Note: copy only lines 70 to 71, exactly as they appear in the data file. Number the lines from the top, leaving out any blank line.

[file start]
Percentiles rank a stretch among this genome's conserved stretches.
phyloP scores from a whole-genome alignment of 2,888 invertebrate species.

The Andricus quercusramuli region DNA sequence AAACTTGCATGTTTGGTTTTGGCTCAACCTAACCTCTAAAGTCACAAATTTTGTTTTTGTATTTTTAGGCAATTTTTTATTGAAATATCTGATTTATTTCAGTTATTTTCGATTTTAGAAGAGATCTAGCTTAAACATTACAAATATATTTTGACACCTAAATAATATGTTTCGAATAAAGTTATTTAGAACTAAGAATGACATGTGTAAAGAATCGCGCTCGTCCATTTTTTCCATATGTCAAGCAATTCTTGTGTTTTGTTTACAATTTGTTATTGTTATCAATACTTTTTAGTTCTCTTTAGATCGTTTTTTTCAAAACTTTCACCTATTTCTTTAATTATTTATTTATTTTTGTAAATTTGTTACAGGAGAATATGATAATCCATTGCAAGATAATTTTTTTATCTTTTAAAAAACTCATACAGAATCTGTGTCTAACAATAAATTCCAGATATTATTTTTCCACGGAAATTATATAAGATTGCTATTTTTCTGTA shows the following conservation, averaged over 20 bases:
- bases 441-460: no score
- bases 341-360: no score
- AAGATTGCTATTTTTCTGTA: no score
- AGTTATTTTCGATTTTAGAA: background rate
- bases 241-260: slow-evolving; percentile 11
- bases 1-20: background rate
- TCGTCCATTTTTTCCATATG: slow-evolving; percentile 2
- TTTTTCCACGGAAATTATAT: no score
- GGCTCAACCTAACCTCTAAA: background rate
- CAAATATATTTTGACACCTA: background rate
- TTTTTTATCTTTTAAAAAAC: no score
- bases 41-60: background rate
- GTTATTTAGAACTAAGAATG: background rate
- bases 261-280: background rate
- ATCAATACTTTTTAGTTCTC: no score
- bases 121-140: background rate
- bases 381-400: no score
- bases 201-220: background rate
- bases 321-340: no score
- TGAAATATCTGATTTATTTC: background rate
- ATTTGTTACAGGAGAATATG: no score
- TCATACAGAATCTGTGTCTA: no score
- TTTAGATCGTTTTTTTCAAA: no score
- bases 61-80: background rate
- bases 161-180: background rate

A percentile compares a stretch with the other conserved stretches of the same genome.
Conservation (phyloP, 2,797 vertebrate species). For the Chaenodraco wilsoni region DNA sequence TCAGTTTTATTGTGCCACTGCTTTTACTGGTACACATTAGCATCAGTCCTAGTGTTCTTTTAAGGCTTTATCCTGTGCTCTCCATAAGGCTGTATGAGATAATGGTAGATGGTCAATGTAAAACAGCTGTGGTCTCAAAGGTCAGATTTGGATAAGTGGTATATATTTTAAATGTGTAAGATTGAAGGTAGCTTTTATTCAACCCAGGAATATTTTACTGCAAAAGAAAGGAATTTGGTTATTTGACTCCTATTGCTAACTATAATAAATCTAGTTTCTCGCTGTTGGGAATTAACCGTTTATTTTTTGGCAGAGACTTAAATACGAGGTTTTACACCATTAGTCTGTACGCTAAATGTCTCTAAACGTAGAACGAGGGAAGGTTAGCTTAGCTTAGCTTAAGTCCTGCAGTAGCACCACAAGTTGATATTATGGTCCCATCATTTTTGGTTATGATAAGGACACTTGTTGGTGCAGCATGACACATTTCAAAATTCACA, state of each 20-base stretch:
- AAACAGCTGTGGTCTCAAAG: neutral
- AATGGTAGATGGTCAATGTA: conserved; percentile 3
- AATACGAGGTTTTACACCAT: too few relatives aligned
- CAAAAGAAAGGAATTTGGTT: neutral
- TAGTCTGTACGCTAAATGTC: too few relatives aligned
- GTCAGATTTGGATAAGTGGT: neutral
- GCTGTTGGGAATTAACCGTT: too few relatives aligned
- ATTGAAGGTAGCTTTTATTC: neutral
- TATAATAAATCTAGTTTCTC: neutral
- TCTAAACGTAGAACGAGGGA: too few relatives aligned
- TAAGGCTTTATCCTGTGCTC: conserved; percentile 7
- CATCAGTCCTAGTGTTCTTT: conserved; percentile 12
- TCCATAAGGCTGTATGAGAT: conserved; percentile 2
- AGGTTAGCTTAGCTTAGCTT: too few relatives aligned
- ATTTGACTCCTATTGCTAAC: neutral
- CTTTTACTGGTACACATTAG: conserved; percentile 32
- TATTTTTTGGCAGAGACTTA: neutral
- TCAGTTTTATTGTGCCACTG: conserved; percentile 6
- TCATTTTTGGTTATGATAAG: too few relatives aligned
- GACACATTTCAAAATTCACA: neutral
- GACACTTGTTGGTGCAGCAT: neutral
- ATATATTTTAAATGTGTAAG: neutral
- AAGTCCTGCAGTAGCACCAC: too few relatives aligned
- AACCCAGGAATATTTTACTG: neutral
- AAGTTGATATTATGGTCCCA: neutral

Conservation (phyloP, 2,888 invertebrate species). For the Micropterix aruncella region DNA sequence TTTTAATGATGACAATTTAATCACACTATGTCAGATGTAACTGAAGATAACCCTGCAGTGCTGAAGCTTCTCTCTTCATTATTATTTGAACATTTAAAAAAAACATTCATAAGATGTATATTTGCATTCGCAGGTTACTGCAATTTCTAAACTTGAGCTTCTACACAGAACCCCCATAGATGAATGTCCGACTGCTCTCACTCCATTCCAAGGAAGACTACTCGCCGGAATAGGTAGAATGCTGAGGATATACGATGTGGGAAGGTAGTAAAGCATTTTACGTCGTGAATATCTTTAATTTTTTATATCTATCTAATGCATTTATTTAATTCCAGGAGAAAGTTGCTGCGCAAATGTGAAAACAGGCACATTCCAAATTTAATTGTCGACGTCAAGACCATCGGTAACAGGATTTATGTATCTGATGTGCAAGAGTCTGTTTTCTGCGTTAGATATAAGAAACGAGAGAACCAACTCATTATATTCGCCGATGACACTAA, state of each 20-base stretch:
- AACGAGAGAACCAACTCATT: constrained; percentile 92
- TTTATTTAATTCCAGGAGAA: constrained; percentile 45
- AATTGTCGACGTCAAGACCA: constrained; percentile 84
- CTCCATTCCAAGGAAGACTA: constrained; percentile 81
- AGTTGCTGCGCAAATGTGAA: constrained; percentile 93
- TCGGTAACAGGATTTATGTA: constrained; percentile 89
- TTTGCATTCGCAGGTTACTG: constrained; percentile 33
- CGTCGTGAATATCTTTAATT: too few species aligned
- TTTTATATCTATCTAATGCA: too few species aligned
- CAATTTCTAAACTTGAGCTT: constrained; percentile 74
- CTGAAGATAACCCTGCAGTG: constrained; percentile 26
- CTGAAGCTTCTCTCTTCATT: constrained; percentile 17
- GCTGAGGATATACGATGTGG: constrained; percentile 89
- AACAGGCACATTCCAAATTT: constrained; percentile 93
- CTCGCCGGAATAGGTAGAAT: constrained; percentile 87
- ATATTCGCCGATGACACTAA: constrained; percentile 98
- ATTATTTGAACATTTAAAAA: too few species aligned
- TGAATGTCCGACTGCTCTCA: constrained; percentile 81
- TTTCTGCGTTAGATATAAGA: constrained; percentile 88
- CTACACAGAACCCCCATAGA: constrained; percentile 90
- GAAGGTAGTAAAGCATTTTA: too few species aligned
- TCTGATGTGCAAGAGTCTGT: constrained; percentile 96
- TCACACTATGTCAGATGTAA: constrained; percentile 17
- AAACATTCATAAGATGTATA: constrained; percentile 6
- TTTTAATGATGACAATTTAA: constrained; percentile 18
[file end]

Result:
- AACAGGCACATTCCAAATTT: constrained; percentile 93
- CTCGCCGGAATAGGTAGAAT: constrained; percentile 87